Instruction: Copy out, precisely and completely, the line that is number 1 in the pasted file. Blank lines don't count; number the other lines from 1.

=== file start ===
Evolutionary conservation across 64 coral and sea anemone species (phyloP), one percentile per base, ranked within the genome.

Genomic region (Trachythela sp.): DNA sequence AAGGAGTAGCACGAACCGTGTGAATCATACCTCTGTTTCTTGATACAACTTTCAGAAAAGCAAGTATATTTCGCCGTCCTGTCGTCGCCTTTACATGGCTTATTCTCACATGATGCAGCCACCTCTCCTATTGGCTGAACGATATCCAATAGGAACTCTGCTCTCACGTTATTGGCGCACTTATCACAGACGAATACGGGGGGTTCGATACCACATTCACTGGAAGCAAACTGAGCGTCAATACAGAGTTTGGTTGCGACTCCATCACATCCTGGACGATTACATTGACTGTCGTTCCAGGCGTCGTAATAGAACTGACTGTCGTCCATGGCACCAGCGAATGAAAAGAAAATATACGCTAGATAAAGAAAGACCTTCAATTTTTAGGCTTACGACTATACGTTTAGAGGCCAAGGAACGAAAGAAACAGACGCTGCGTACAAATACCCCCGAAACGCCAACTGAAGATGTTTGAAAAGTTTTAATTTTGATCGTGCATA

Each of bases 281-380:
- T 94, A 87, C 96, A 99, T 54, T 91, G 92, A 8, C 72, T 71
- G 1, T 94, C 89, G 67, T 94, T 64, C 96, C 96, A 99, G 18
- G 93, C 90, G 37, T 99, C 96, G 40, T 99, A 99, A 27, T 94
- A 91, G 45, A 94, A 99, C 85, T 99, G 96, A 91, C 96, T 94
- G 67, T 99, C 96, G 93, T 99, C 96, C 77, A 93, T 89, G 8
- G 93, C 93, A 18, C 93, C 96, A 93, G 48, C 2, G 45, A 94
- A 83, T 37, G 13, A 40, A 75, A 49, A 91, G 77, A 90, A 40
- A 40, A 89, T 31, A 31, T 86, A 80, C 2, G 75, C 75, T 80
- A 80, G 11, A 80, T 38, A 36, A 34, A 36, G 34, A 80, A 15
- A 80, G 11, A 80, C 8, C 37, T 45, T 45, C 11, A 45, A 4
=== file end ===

Evolutionary conservation across 64 coral and sea anemone species (phyloP), one percentile per base, ranked within the genome.